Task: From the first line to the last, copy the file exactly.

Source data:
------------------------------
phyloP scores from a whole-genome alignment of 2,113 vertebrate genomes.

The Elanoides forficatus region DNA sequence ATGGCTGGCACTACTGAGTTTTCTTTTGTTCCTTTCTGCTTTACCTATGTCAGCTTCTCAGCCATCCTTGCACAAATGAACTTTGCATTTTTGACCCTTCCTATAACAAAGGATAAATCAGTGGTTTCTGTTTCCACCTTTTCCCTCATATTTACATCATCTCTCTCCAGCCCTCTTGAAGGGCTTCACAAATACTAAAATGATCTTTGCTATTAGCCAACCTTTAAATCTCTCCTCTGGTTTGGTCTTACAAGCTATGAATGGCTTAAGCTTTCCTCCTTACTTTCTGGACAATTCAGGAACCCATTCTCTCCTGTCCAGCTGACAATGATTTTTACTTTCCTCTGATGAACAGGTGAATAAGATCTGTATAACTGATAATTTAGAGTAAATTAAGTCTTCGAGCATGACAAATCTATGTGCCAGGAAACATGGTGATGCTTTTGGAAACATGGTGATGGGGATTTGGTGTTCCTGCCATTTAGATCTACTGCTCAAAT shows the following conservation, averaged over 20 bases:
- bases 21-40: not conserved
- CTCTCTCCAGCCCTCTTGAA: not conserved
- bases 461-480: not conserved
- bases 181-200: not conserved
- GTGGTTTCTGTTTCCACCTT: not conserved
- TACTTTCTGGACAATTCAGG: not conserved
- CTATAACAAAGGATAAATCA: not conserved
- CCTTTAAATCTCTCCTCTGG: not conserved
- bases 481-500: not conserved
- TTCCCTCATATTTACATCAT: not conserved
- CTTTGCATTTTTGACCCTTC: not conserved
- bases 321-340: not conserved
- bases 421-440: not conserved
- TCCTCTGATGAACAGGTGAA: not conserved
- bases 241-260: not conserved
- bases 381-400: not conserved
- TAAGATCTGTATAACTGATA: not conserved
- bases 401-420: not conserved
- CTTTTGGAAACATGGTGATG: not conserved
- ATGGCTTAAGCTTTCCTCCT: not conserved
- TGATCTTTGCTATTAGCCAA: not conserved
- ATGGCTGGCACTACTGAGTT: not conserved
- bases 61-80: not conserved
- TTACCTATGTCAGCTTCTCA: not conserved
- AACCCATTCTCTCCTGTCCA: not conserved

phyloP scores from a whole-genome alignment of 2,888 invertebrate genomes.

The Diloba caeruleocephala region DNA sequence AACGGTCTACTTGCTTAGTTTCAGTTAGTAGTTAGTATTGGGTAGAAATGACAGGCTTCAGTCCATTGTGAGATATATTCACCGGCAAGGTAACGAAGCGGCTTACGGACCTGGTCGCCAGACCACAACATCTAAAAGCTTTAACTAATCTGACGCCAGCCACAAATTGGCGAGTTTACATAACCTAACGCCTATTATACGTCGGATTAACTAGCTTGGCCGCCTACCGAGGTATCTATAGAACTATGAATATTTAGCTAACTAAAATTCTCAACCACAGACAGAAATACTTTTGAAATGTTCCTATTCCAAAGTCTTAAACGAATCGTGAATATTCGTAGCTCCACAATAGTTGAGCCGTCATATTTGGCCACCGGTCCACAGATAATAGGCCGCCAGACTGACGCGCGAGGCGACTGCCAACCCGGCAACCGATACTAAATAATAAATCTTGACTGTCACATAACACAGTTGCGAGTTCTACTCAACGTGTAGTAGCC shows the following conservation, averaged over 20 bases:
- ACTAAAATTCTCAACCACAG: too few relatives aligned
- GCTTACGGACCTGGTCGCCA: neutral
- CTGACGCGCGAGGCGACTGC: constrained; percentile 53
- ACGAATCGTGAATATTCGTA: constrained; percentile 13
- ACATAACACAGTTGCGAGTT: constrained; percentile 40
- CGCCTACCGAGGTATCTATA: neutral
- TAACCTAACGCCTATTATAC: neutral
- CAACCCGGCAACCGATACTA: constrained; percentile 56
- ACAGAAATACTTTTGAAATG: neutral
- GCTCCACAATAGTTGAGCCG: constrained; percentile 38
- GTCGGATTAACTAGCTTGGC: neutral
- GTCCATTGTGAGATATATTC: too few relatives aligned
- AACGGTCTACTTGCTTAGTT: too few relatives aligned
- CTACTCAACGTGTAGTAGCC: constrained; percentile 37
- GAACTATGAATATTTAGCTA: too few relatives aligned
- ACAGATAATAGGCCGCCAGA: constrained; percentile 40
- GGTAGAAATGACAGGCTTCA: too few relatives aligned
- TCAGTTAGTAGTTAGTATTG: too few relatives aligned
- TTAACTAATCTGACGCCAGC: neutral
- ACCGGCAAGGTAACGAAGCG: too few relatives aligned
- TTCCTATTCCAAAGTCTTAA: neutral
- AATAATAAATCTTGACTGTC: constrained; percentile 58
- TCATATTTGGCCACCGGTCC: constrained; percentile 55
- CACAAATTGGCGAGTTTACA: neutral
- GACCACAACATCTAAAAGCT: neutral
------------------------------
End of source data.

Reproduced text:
phyloP scores from a whole-genome alignment of 2,113 vertebrate genomes.

The Elanoides forficatus region DNA sequence ATGGCTGGCACTACTGAGTTTTCTTTTGTTCCTTTCTGCTTTACCTATGTCAGCTTCTCAGCCATCCTTGCACAAATGAACTTTGCATTTTTGACCCTTCCTATAACAAAGGATAAATCAGTGGTTTCTGTTTCCACCTTTTCCCTCATATTTACATCATCTCTCTCCAGCCCTCTTGAAGGGCTTCACAAATACTAAAATGATCTTTGCTATTAGCCAACCTTTAAATCTCTCCTCTGGTTTGGTCTTACAAGCTATGAATGGCTTAAGCTTTCCTCCTTACTTTCTGGACAATTCAGGAACCCATTCTCTCCTGTCCAGCTGACAATGATTTTTACTTTCCTCTGATGAACAGGTGAATAAGATCTGTATAACTGATAATTTAGAGTAAATTAAGTCTTCGAGCATGACAAATCTATGTGCCAGGAAACATGGTGATGCTTTTGGAAACATGGTGATGGGGATTTGGTGTTCCTGCCATTTAGATCTACTGCTCAAAT shows the following conservation, averaged over 20 bases:
- bases 21-40: not conserved
- CTCTCTCCAGCCCTCTTGAA: not conserved
- bases 461-480: not conserved
- bases 181-200: not conserved
- GTGGTTTCTGTTTCCACCTT: not conserved
- TACTTTCTGGACAATTCAGG: not conserved
- CTATAACAAAGGATAAATCA: not conserved
- CCTTTAAATCTCTCCTCTGG: not conserved
- bases 481-500: not conserved
- TTCCCTCATATTTACATCAT: not conserved
- CTTTGCATTTTTGACCCTTC: not conserved
- bases 321-340: not conserved
- bases 421-440: not conserved
- TCCTCTGATGAACAGGTGAA: not conserved
- bases 241-260: not conserved
- bases 381-400: not conserved
- TAAGATCTGTATAACTGATA: not conserved
- bases 401-420: not conserved
- CTTTTGGAAACATGGTGATG: not conserved
- ATGGCTTAAGCTTTCCTCCT: not conserved
- TGATCTTTGCTATTAGCCAA: not conserved
- ATGGCTGGCACTACTGAGTT: not conserved
- bases 61-80: not conserved
- TTACCTATGTCAGCTTCTCA: not conserved
- AACCCATTCTCTCCTGTCCA: not conserved

phyloP scores from a whole-genome alignment of 2,888 invertebrate genomes.

The Diloba caeruleocephala region DNA sequence AACGGTCTACTTGCTTAGTTTCAGTTAGTAGTTAGTATTGGGTAGAAATGACAGGCTTCAGTCCATTGTGAGATATATTCACCGGCAAGGTAACGAAGCGGCTTACGGACCTGGTCGCCAGACCACAACATCTAAAAGCTTTAACTAATCTGACGCCAGCCACAAATTGGCGAGTTTACATAACCTAACGCCTATTATACGTCGGATTAACTAGCTTGGCCGCCTACCGAGGTATCTATAGAACTATGAATATTTAGCTAACTAAAATTCTCAACCACAGACAGAAATACTTTTGAAATGTTCCTATTCCAAAGTCTTAAACGAATCGTGAATATTCGTAGCTCCACAATAGTTGAGCCGTCATATTTGGCCACCGGTCCACAGATAATAGGCCGCCAGACTGACGCGCGAGGCGACTGCCAACCCGGCAACCGATACTAAATAATAAATCTTGACTGTCACATAACACAGTTGCGAGTTCTACTCAACGTGTAGTAGCC shows the following conservation, averaged over 20 bases:
- ACTAAAATTCTCAACCACAG: too few relatives aligned
- GCTTACGGACCTGGTCGCCA: neutral
- CTGACGCGCGAGGCGACTGC: constrained; percentile 53
- ACGAATCGTGAATATTCGTA: constrained; percentile 13
- ACATAACACAGTTGCGAGTT: constrained; percentile 40
- CGCCTACCGAGGTATCTATA: neutral
- TAACCTAACGCCTATTATAC: neutral
- CAACCCGGCAACCGATACTA: constrained; percentile 56
- ACAGAAATACTTTTGAAATG: neutral
- GCTCCACAATAGTTGAGCCG: constrained; percentile 38
- GTCGGATTAACTAGCTTGGC: neutral
- GTCCATTGTGAGATATATTC: too few relatives aligned
- AACGGTCTACTTGCTTAGTT: too few relatives aligned
- CTACTCAACGTGTAGTAGCC: constrained; percentile 37
- GAACTATGAATATTTAGCTA: too few relatives aligned
- ACAGATAATAGGCCGCCAGA: constrained; percentile 40
- GGTAGAAATGACAGGCTTCA: too few relatives aligned
- TCAGTTAGTAGTTAGTATTG: too few relatives aligned
- TTAACTAATCTGACGCCAGC: neutral
- ACCGGCAAGGTAACGAAGCG: too few relatives aligned
- TTCCTATTCCAAAGTCTTAA: neutral
- AATAATAAATCTTGACTGTC: constrained; percentile 58
- TCATATTTGGCCACCGGTCC: constrained; percentile 55
- CACAAATTGGCGAGTTTACA: neutral
- GACCACAACATCTAAAAGCT: neutral